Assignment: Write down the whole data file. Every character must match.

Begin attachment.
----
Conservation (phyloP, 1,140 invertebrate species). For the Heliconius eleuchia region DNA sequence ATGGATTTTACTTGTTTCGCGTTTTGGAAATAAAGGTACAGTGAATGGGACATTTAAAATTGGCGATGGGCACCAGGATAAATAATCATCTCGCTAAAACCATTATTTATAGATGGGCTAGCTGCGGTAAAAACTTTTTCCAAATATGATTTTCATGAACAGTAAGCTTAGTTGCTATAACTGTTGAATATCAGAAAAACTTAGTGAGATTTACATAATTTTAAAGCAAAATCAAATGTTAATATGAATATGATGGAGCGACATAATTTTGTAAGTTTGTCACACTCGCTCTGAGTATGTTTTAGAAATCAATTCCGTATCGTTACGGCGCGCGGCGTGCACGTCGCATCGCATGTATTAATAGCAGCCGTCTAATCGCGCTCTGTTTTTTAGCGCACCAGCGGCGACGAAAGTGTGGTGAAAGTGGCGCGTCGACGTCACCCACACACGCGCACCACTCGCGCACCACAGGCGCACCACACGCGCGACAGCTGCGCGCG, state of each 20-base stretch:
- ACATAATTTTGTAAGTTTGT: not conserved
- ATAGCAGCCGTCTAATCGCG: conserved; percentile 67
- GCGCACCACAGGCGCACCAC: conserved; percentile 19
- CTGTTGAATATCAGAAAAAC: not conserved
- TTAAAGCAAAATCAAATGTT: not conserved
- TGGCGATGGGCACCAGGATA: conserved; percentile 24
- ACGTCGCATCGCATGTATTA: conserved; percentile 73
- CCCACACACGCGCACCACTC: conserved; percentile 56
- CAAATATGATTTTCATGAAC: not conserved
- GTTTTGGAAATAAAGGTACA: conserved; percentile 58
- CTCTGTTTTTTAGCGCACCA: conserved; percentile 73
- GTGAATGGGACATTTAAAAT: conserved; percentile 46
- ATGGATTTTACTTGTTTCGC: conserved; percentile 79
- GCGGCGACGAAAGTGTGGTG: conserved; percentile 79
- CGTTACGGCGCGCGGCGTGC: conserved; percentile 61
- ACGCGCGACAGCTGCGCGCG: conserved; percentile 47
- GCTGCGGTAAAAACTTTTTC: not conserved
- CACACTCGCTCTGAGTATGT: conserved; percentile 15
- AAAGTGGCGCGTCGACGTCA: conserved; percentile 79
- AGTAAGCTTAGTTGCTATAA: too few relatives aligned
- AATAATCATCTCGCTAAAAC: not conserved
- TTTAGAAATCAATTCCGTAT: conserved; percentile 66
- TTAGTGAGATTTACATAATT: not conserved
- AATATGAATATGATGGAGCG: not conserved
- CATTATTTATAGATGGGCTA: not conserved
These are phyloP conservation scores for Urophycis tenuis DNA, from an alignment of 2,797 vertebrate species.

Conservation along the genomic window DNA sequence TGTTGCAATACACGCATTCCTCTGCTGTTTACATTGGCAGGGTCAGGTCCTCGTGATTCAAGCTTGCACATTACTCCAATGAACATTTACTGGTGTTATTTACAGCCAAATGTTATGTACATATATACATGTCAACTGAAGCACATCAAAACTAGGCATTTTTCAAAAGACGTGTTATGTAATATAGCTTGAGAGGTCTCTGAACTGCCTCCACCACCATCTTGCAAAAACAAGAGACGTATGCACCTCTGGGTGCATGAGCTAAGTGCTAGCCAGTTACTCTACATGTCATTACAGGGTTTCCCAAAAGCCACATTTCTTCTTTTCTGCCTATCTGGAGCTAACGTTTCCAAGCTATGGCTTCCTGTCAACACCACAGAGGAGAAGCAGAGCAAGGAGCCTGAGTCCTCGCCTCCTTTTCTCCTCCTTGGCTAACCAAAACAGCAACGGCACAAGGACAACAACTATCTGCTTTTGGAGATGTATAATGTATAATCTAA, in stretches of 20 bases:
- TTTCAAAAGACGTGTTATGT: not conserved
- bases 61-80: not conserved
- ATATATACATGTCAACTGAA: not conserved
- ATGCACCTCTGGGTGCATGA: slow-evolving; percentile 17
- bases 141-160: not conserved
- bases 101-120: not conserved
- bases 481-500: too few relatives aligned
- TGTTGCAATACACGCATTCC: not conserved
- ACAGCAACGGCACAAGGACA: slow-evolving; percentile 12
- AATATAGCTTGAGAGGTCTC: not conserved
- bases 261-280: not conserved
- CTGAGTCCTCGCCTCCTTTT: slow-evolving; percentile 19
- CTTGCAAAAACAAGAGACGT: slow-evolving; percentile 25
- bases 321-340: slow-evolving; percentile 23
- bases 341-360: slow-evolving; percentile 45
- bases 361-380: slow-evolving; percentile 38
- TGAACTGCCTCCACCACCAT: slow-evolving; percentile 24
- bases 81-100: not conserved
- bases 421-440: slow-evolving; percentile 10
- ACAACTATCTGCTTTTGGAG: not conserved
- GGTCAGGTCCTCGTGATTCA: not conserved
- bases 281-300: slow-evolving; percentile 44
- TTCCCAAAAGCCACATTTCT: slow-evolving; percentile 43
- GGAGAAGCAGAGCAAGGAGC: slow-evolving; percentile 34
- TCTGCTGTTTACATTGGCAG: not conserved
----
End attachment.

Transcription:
Conservation (phyloP, 1,140 invertebrate species). For the Heliconius eleuchia region DNA sequence ATGGATTTTACTTGTTTCGCGTTTTGGAAATAAAGGTACAGTGAATGGGACATTTAAAATTGGCGATGGGCACCAGGATAAATAATCATCTCGCTAAAACCATTATTTATAGATGGGCTAGCTGCGGTAAAAACTTTTTCCAAATATGATTTTCATGAACAGTAAGCTTAGTTGCTATAACTGTTGAATATCAGAAAAACTTAGTGAGATTTACATAATTTTAAAGCAAAATCAAATGTTAATATGAATATGATGGAGCGACATAATTTTGTAAGTTTGTCACACTCGCTCTGAGTATGTTTTAGAAATCAATTCCGTATCGTTACGGCGCGCGGCGTGCACGTCGCATCGCATGTATTAATAGCAGCCGTCTAATCGCGCTCTGTTTTTTAGCGCACCAGCGGCGACGAAAGTGTGGTGAAAGTGGCGCGTCGACGTCACCCACACACGCGCACCACTCGCGCACCACAGGCGCACCACACGCGCGACAGCTGCGCGCG, state of each 20-base stretch:
- ACATAATTTTGTAAGTTTGT: not conserved
- ATAGCAGCCGTCTAATCGCG: conserved; percentile 67
- GCGCACCACAGGCGCACCAC: conserved; percentile 19
- CTGTTGAATATCAGAAAAAC: not conserved
- TTAAAGCAAAATCAAATGTT: not conserved
- TGGCGATGGGCACCAGGATA: conserved; percentile 24
- ACGTCGCATCGCATGTATTA: conserved; percentile 73
- CCCACACACGCGCACCACTC: conserved; percentile 56
- CAAATATGATTTTCATGAAC: not conserved
- GTTTTGGAAATAAAGGTACA: conserved; percentile 58
- CTCTGTTTTTTAGCGCACCA: conserved; percentile 73
- GTGAATGGGACATTTAAAAT: conserved; percentile 46
- ATGGATTTTACTTGTTTCGC: conserved; percentile 79
- GCGGCGACGAAAGTGTGGTG: conserved; percentile 79
- CGTTACGGCGCGCGGCGTGC: conserved; percentile 61
- ACGCGCGACAGCTGCGCGCG: conserved; percentile 47
- GCTGCGGTAAAAACTTTTTC: not conserved
- CACACTCGCTCTGAGTATGT: conserved; percentile 15
- AAAGTGGCGCGTCGACGTCA: conserved; percentile 79
- AGTAAGCTTAGTTGCTATAA: too few relatives aligned
- AATAATCATCTCGCTAAAAC: not conserved
- TTTAGAAATCAATTCCGTAT: conserved; percentile 66
- TTAGTGAGATTTACATAATT: not conserved
- AATATGAATATGATGGAGCG: not conserved
- CATTATTTATAGATGGGCTA: not conserved
These are phyloP conservation scores for Urophycis tenuis DNA, from an alignment of 2,797 vertebrate species.

Conservation along the genomic window DNA sequence TGTTGCAATACACGCATTCCTCTGCTGTTTACATTGGCAGGGTCAGGTCCTCGTGATTCAAGCTTGCACATTACTCCAATGAACATTTACTGGTGTTATTTACAGCCAAATGTTATGTACATATATACATGTCAACTGAAGCACATCAAAACTAGGCATTTTTCAAAAGACGTGTTATGTAATATAGCTTGAGAGGTCTCTGAACTGCCTCCACCACCATCTTGCAAAAACAAGAGACGTATGCACCTCTGGGTGCATGAGCTAAGTGCTAGCCAGTTACTCTACATGTCATTACAGGGTTTCCCAAAAGCCACATTTCTTCTTTTCTGCCTATCTGGAGCTAACGTTTCCAAGCTATGGCTTCCTGTCAACACCACAGAGGAGAAGCAGAGCAAGGAGCCTGAGTCCTCGCCTCCTTTTCTCCTCCTTGGCTAACCAAAACAGCAACGGCACAAGGACAACAACTATCTGCTTTTGGAGATGTATAATGTATAATCTAA, in stretches of 20 bases:
- TTTCAAAAGACGTGTTATGT: not conserved
- bases 61-80: not conserved
- ATATATACATGTCAACTGAA: not conserved
- ATGCACCTCTGGGTGCATGA: slow-evolving; percentile 17
- bases 141-160: not conserved
- bases 101-120: not conserved
- bases 481-500: too few relatives aligned
- TGTTGCAATACACGCATTCC: not conserved
- ACAGCAACGGCACAAGGACA: slow-evolving; percentile 12
- AATATAGCTTGAGAGGTCTC: not conserved
- bases 261-280: not conserved
- CTGAGTCCTCGCCTCCTTTT: slow-evolving; percentile 19
- CTTGCAAAAACAAGAGACGT: slow-evolving; percentile 25
- bases 321-340: slow-evolving; percentile 23
- bases 341-360: slow-evolving; percentile 45
- bases 361-380: slow-evolving; percentile 38
- TGAACTGCCTCCACCACCAT: slow-evolving; percentile 24
- bases 81-100: not conserved
- bases 421-440: slow-evolving; percentile 10
- ACAACTATCTGCTTTTGGAG: not conserved
- GGTCAGGTCCTCGTGATTCA: not conserved
- bases 281-300: slow-evolving; percentile 44
- TTCCCAAAAGCCACATTTCT: slow-evolving; percentile 43
- GGAGAAGCAGAGCAAGGAGC: slow-evolving; percentile 34
- TCTGCTGTTTACATTGGCAG: not conserved